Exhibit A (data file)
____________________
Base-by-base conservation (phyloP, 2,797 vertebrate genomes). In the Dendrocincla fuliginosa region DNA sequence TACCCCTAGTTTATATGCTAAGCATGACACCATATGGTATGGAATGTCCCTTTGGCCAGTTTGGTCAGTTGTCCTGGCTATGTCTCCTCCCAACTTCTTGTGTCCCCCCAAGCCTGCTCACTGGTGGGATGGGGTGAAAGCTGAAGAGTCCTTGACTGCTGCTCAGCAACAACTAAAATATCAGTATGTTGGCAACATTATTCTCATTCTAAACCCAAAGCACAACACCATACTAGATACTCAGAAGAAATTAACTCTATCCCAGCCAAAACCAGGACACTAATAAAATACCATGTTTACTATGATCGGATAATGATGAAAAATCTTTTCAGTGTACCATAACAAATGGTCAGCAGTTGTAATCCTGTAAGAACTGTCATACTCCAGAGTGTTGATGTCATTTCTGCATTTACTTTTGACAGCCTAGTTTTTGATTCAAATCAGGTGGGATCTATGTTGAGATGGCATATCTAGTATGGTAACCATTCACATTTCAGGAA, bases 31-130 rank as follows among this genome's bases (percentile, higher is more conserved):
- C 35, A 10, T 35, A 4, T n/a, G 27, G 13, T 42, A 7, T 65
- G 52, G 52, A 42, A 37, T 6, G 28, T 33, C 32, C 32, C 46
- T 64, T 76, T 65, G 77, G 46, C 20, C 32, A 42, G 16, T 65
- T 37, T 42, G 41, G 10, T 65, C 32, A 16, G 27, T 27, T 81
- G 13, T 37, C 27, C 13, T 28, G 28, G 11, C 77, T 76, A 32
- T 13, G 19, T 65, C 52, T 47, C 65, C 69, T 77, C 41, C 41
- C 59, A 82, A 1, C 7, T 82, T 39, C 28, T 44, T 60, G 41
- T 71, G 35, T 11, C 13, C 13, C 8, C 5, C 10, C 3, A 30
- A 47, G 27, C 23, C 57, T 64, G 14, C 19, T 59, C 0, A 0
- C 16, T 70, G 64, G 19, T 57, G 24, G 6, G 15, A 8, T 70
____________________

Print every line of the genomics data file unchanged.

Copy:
Base-by-base conservation (phyloP, 2,797 vertebrate genomes). In the Dendrocincla fuliginosa region DNA sequence TACCCCTAGTTTATATGCTAAGCATGACACCATATGGTATGGAATGTCCCTTTGGCCAGTTTGGTCAGTTGTCCTGGCTATGTCTCCTCCCAACTTCTTGTGTCCCCCCAAGCCTGCTCACTGGTGGGATGGGGTGAAAGCTGAAGAGTCCTTGACTGCTGCTCAGCAACAACTAAAATATCAGTATGTTGGCAACATTATTCTCATTCTAAACCCAAAGCACAACACCATACTAGATACTCAGAAGAAATTAACTCTATCCCAGCCAAAACCAGGACACTAATAAAATACCATGTTTACTATGATCGGATAATGATGAAAAATCTTTTCAGTGTACCATAACAAATGGTCAGCAGTTGTAATCCTGTAAGAACTGTCATACTCCAGAGTGTTGATGTCATTTCTGCATTTACTTTTGACAGCCTAGTTTTTGATTCAAATCAGGTGGGATCTATGTTGAGATGGCATATCTAGTATGGTAACCATTCACATTTCAGGAA, bases 31-130 rank as follows among this genome's bases (percentile, higher is more conserved):
- C 35, A 10, T 35, A 4, T n/a, G 27, G 13, T 42, A 7, T 65
- G 52, G 52, A 42, A 37, T 6, G 28, T 33, C 32, C 32, C 46
- T 64, T 76, T 65, G 77, G 46, C 20, C 32, A 42, G 16, T 65
- T 37, T 42, G 41, G 10, T 65, C 32, A 16, G 27, T 27, T 81
- G 13, T 37, C 27, C 13, T 28, G 28, G 11, C 77, T 76, A 32
- T 13, G 19, T 65, C 52, T 47, C 65, C 69, T 77, C 41, C 41
- C 59, A 82, A 1, C 7, T 82, T 39, C 28, T 44, T 60, G 41
- T 71, G 35, T 11, C 13, C 13, C 8, C 5, C 10, C 3, A 30
- A 47, G 27, C 23, C 57, T 64, G 14, C 19, T 59, C 0, A 0
- C 16, T 70, G 64, G 19, T 57, G 24, G 6, G 15, A 8, T 70